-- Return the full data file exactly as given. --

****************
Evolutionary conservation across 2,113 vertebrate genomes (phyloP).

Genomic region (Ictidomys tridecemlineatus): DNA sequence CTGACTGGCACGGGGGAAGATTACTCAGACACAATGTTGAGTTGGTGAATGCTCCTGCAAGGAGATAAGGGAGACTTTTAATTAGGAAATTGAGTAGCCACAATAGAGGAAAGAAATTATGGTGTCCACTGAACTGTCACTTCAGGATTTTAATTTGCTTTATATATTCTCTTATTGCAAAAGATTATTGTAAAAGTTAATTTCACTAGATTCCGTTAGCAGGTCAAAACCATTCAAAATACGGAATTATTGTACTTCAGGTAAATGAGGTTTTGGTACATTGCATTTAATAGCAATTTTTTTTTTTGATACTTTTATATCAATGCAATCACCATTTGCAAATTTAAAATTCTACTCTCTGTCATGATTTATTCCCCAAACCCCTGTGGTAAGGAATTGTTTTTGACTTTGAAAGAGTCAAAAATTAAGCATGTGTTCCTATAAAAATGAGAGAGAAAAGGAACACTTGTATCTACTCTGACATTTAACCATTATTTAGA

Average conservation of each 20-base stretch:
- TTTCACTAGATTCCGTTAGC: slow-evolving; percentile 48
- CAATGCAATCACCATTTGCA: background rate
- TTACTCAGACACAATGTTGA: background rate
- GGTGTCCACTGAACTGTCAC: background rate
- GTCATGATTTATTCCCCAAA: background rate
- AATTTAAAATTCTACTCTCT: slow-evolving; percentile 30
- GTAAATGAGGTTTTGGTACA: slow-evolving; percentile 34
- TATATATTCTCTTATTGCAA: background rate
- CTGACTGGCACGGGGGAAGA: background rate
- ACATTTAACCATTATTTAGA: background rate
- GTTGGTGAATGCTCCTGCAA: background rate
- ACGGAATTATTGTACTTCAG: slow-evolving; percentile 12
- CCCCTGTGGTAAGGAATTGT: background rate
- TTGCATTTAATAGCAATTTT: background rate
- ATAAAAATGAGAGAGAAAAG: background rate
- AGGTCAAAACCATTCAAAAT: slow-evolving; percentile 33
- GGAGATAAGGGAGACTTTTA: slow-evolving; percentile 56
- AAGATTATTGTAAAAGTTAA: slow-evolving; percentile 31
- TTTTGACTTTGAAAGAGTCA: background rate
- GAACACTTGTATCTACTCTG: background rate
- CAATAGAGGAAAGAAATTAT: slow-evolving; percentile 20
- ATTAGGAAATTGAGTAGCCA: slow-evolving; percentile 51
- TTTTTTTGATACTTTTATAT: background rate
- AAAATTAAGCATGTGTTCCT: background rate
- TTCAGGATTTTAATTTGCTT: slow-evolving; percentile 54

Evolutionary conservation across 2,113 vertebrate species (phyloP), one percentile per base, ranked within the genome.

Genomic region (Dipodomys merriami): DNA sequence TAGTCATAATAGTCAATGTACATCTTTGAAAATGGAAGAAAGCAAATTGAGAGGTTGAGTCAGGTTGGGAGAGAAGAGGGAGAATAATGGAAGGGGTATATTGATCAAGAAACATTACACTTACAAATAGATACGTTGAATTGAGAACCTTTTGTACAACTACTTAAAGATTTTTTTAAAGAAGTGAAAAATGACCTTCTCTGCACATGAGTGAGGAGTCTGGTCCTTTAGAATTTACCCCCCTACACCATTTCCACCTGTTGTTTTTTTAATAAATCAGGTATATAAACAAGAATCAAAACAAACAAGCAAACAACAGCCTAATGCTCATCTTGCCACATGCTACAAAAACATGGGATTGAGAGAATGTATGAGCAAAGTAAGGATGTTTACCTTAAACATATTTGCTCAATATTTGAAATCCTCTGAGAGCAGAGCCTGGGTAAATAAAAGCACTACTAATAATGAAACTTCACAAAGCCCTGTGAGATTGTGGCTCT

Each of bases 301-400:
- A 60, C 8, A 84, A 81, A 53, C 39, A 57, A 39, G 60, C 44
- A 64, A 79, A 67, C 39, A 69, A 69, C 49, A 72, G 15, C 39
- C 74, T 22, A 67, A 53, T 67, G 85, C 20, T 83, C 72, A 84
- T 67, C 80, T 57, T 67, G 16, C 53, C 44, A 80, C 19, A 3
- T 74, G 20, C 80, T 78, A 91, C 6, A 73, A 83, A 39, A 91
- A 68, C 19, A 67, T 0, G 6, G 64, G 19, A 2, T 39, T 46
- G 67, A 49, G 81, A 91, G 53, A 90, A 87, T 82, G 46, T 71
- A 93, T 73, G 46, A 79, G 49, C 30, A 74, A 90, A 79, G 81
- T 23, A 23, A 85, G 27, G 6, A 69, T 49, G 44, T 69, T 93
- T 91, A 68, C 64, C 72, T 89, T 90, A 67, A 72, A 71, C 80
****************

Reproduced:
Evolutionary conservation across 2,113 vertebrate genomes (phyloP).

Genomic region (Ictidomys tridecemlineatus): DNA sequence CTGACTGGCACGGGGGAAGATTACTCAGACACAATGTTGAGTTGGTGAATGCTCCTGCAAGGAGATAAGGGAGACTTTTAATTAGGAAATTGAGTAGCCACAATAGAGGAAAGAAATTATGGTGTCCACTGAACTGTCACTTCAGGATTTTAATTTGCTTTATATATTCTCTTATTGCAAAAGATTATTGTAAAAGTTAATTTCACTAGATTCCGTTAGCAGGTCAAAACCATTCAAAATACGGAATTATTGTACTTCAGGTAAATGAGGTTTTGGTACATTGCATTTAATAGCAATTTTTTTTTTTGATACTTTTATATCAATGCAATCACCATTTGCAAATTTAAAATTCTACTCTCTGTCATGATTTATTCCCCAAACCCCTGTGGTAAGGAATTGTTTTTGACTTTGAAAGAGTCAAAAATTAAGCATGTGTTCCTATAAAAATGAGAGAGAAAAGGAACACTTGTATCTACTCTGACATTTAACCATTATTTAGA

Average conservation of each 20-base stretch:
- TTTCACTAGATTCCGTTAGC: slow-evolving; percentile 48
- CAATGCAATCACCATTTGCA: background rate
- TTACTCAGACACAATGTTGA: background rate
- GGTGTCCACTGAACTGTCAC: background rate
- GTCATGATTTATTCCCCAAA: background rate
- AATTTAAAATTCTACTCTCT: slow-evolving; percentile 30
- GTAAATGAGGTTTTGGTACA: slow-evolving; percentile 34
- TATATATTCTCTTATTGCAA: background rate
- CTGACTGGCACGGGGGAAGA: background rate
- ACATTTAACCATTATTTAGA: background rate
- GTTGGTGAATGCTCCTGCAA: background rate
- ACGGAATTATTGTACTTCAG: slow-evolving; percentile 12
- CCCCTGTGGTAAGGAATTGT: background rate
- TTGCATTTAATAGCAATTTT: background rate
- ATAAAAATGAGAGAGAAAAG: background rate
- AGGTCAAAACCATTCAAAAT: slow-evolving; percentile 33
- GGAGATAAGGGAGACTTTTA: slow-evolving; percentile 56
- AAGATTATTGTAAAAGTTAA: slow-evolving; percentile 31
- TTTTGACTTTGAAAGAGTCA: background rate
- GAACACTTGTATCTACTCTG: background rate
- CAATAGAGGAAAGAAATTAT: slow-evolving; percentile 20
- ATTAGGAAATTGAGTAGCCA: slow-evolving; percentile 51
- TTTTTTTGATACTTTTATAT: background rate
- AAAATTAAGCATGTGTTCCT: background rate
- TTCAGGATTTTAATTTGCTT: slow-evolving; percentile 54

Evolutionary conservation across 2,113 vertebrate species (phyloP), one percentile per base, ranked within the genome.

Genomic region (Dipodomys merriami): DNA sequence TAGTCATAATAGTCAATGTACATCTTTGAAAATGGAAGAAAGCAAATTGAGAGGTTGAGTCAGGTTGGGAGAGAAGAGGGAGAATAATGGAAGGGGTATATTGATCAAGAAACATTACACTTACAAATAGATACGTTGAATTGAGAACCTTTTGTACAACTACTTAAAGATTTTTTTAAAGAAGTGAAAAATGACCTTCTCTGCACATGAGTGAGGAGTCTGGTCCTTTAGAATTTACCCCCCTACACCATTTCCACCTGTTGTTTTTTTAATAAATCAGGTATATAAACAAGAATCAAAACAAACAAGCAAACAACAGCCTAATGCTCATCTTGCCACATGCTACAAAAACATGGGATTGAGAGAATGTATGAGCAAAGTAAGGATGTTTACCTTAAACATATTTGCTCAATATTTGAAATCCTCTGAGAGCAGAGCCTGGGTAAATAAAAGCACTACTAATAATGAAACTTCACAAAGCCCTGTGAGATTGTGGCTCT

Each of bases 301-400:
- A 60, C 8, A 84, A 81, A 53, C 39, A 57, A 39, G 60, C 44
- A 64, A 79, A 67, C 39, A 69, A 69, C 49, A 72, G 15, C 39
- C 74, T 22, A 67, A 53, T 67, G 85, C 20, T 83, C 72, A 84
- T 67, C 80, T 57, T 67, G 16, C 53, C 44, A 80, C 19, A 3
- T 74, G 20, C 80, T 78, A 91, C 6, A 73, A 83, A 39, A 91
- A 68, C 19, A 67, T 0, G 6, G 64, G 19, A 2, T 39, T 46
- G 67, A 49, G 81, A 91, G 53, A 90, A 87, T 82, G 46, T 71
- A 93, T 73, G 46, A 79, G 49, C 30, A 74, A 90, A 79, G 81
- T 23, A 23, A 85, G 27, G 6, A 69, T 49, G 44, T 69, T 93
- T 91, A 68, C 64, C 72, T 89, T 90, A 67, A 72, A 71, C 80